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How to Live to 100

7 surprising tips that can improve health and boost longevity

By , Caring.com senior editor
98% helpful

Want to join the estimated 1 million people in the U.S. who are expected to have lived to 100 or older by the year 2050? Happily, recent scientific advances have made it more possible than ever to take control of the aging process. By following large population groups over many years, researchers have documented specific lifestyle changes that can extend life expectancy from one to eight years; add them together and you could gain 20 years or more. They range from the mundane -- flossing every day -- to the ambitious -- lowering your body mass index below 22.

And let's face it: When we know what works, we're much more likely to do it. Wouldn't you be less likely to skip your morning run knowing that vigorous exercise three times a week adds five years to your life? Well then, here you go. By following these seven simple suggestions, you'll be set to join the ranks of future centenarians.

1. Stop sitting around.

What the research shows: In the past year, several studies on the effects of sitting startled the medical field by demonstrating that sitting for long hours is bad for you even if you're not overweight and you exercise vigorously at other times. Yep, that's right: When researchers study only healthy people who exercise regularly, they still find that those who sit a lot each day have higher blood pressure, greater risk of diabetes, and larger waist circumference than those who sit less.

Even scarier: One study followed 17,000 Canadians and found that those who sat the most were more than 50 percent more likely to die during the follow-up period, regardless of age, physical activity level, and whether or not they smoked. Another study found that adults who watched more than three hours of TV a day had significantly poorer cardiovascular health, again even when other health conditions, weight, and physical activity level were taken out of the mix.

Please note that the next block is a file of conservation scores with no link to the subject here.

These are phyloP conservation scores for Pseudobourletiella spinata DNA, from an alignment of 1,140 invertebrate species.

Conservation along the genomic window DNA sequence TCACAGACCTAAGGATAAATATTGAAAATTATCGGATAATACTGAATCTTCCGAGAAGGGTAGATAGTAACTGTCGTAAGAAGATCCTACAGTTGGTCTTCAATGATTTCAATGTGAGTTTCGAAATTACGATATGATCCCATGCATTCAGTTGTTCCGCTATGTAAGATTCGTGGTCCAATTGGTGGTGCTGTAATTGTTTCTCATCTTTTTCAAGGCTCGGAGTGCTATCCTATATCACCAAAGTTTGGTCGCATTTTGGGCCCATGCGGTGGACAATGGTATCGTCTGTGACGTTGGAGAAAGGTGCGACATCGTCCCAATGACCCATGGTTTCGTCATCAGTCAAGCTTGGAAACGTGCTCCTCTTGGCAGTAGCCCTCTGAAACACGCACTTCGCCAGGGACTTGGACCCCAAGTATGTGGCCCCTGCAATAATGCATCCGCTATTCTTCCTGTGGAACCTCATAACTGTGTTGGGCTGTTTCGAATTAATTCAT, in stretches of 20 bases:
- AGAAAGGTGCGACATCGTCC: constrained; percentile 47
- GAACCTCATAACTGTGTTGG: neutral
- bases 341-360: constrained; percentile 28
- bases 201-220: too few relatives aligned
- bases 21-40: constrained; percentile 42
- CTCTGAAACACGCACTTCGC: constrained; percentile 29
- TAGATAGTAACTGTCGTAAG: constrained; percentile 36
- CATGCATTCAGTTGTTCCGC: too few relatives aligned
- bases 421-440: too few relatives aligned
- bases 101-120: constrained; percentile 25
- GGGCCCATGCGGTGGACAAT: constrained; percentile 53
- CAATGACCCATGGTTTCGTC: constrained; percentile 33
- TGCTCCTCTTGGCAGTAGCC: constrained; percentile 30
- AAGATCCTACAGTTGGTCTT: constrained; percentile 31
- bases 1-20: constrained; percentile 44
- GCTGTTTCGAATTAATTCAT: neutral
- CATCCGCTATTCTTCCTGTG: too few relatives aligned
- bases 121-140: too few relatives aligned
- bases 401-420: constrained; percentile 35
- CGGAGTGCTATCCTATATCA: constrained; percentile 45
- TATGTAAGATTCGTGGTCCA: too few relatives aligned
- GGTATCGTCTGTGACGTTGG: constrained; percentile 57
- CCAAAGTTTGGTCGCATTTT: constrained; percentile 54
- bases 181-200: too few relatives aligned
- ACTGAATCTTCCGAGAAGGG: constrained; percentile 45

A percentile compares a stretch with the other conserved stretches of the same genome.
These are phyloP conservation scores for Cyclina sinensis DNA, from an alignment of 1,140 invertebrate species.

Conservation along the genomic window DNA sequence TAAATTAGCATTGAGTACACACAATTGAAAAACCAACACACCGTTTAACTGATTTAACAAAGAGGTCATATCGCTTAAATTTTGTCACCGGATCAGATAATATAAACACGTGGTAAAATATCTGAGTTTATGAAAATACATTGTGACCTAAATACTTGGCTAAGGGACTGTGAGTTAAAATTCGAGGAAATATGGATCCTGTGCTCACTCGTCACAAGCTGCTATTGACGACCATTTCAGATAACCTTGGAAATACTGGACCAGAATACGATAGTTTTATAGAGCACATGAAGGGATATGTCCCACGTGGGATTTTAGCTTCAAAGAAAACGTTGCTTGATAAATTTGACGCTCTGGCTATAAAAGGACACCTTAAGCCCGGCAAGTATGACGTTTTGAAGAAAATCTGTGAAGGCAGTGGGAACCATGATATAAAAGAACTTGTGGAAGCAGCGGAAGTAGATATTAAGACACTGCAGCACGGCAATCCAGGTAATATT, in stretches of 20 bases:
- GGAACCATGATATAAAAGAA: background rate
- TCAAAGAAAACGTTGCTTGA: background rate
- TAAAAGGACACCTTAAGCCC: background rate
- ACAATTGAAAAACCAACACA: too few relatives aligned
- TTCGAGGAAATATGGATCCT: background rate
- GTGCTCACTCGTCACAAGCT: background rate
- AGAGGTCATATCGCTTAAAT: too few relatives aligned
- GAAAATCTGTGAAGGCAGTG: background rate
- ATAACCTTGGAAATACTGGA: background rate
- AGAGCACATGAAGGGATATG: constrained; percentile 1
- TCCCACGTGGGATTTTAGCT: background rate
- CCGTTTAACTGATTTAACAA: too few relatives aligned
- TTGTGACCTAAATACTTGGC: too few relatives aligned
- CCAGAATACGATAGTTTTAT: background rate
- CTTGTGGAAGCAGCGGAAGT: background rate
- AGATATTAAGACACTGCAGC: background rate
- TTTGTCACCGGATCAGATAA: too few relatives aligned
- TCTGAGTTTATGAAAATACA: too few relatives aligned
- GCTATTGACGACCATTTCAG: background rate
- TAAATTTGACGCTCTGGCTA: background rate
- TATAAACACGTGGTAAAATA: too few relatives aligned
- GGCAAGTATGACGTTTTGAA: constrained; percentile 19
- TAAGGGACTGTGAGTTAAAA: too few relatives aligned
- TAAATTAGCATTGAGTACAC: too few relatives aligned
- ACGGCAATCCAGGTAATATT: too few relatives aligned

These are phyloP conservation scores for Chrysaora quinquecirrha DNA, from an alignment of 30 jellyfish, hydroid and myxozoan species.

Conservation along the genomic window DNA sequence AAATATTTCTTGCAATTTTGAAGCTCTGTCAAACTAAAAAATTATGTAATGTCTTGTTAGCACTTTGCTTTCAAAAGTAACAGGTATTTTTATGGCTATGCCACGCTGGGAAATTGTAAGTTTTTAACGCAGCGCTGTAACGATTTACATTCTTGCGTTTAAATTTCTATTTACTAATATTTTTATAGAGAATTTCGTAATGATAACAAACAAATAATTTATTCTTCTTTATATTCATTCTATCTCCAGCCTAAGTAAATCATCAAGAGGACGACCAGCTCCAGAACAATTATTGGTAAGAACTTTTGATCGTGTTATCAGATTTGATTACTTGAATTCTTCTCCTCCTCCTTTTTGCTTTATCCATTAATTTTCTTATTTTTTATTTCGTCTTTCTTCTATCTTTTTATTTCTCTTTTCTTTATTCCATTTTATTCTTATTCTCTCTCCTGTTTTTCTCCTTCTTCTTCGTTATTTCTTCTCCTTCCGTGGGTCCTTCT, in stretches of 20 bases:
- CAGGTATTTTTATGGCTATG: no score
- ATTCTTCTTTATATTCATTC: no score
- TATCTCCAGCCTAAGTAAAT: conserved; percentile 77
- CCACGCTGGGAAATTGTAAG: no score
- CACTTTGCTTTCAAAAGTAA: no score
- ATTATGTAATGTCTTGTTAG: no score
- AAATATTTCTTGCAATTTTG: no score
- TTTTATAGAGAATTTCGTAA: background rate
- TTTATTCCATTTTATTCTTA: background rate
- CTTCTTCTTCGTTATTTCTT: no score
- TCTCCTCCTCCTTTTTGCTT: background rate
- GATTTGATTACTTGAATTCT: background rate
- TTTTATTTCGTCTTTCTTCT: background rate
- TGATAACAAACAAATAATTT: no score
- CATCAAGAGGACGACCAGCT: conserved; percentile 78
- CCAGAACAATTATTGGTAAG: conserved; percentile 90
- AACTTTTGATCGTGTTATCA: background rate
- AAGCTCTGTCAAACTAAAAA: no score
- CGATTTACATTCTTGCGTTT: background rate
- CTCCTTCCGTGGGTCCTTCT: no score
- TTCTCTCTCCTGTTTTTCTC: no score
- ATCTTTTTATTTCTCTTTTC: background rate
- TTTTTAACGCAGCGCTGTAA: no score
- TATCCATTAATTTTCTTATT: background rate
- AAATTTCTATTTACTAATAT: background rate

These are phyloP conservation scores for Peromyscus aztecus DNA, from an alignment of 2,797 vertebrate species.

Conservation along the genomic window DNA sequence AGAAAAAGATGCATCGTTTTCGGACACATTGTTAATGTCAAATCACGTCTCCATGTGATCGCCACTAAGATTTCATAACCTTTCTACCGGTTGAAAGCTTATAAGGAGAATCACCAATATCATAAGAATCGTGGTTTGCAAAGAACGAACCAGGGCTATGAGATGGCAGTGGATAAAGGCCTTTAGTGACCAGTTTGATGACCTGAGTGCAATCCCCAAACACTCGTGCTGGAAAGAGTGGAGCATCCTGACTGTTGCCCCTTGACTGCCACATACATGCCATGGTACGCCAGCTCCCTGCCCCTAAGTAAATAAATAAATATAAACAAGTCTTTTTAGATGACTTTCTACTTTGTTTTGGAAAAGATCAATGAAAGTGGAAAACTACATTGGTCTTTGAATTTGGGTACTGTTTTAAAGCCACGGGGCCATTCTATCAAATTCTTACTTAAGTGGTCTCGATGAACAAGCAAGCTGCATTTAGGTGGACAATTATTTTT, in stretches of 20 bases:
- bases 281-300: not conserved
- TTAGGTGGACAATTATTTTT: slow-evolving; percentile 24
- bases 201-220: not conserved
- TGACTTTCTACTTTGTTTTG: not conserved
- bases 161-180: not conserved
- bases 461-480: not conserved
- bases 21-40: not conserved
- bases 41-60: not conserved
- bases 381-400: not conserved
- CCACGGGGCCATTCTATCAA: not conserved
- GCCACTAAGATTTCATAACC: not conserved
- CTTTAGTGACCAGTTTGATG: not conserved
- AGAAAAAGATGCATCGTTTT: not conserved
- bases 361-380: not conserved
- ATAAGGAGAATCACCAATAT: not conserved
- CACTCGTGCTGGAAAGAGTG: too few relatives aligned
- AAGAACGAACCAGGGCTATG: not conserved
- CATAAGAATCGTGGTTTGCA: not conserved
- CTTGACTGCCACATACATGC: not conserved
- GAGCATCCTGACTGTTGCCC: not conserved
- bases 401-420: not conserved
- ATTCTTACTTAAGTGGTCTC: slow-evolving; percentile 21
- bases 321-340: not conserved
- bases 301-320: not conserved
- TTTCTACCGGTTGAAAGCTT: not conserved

Researchers are still studying the issue, but experts are warning of a "physiology of inactivity" that seems to set in, causing your body to release dangerous molecules that affect how you process fats and sugars.

How to make this work for you: Change your habits. Watch TV or use the computer while bouncing on an exercise ball or walking on a treadmill. Work standing up with your computer on a high desk or counter. Before your favorite show comes on, get out a yoga mat and some hand weights and resistance bands and do some gentle stretches and strength training while you watch. If you are sitting for a long while, pause and take breaks to stretch or walk the dog. Even rocking in a rocking chair keeps you moving a bit.

During the day, stand and walk as much as possible, even if all you do is park your car further away in the parking lot or stop asking family members to fetch things for you. When waiting in line or in a waiting room, don't be shy about getting up and moving around.

You can also get a pedometer and count steps. One study found that when men who normally walk a lot were asked to drastically cut back their physical activity for two weeks, their sugar and fat metabolism became impaired in just that short period of time.